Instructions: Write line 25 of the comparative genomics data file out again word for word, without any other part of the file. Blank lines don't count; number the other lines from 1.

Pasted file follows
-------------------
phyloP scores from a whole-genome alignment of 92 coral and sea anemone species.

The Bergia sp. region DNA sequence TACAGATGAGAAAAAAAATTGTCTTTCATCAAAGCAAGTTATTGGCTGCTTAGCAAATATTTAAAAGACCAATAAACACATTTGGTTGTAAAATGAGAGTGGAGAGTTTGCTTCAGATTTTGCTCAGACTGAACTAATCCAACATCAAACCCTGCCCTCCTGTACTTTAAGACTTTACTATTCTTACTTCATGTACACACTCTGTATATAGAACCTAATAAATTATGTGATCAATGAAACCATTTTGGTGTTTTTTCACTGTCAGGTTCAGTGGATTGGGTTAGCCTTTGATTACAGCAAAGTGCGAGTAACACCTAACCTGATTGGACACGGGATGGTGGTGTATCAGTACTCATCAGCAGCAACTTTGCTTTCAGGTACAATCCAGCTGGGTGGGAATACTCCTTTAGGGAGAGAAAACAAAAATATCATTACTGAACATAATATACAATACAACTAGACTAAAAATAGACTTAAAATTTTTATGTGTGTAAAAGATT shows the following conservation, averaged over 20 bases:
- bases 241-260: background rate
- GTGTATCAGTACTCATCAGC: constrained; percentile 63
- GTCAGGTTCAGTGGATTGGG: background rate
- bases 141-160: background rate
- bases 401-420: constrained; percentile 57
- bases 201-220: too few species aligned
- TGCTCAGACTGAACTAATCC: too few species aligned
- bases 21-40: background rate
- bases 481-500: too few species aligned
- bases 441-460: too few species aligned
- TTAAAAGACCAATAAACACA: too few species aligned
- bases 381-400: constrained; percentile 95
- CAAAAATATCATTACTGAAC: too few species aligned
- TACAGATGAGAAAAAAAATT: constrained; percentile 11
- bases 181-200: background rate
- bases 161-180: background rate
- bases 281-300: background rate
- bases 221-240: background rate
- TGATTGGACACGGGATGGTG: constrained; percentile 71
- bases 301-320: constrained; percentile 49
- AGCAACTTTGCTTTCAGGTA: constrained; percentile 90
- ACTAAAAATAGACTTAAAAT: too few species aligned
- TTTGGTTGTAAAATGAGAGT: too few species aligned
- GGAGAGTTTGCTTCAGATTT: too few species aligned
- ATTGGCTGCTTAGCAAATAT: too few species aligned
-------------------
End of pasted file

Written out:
- TTTGGTTGTAAAATGAGAGT: too few species aligned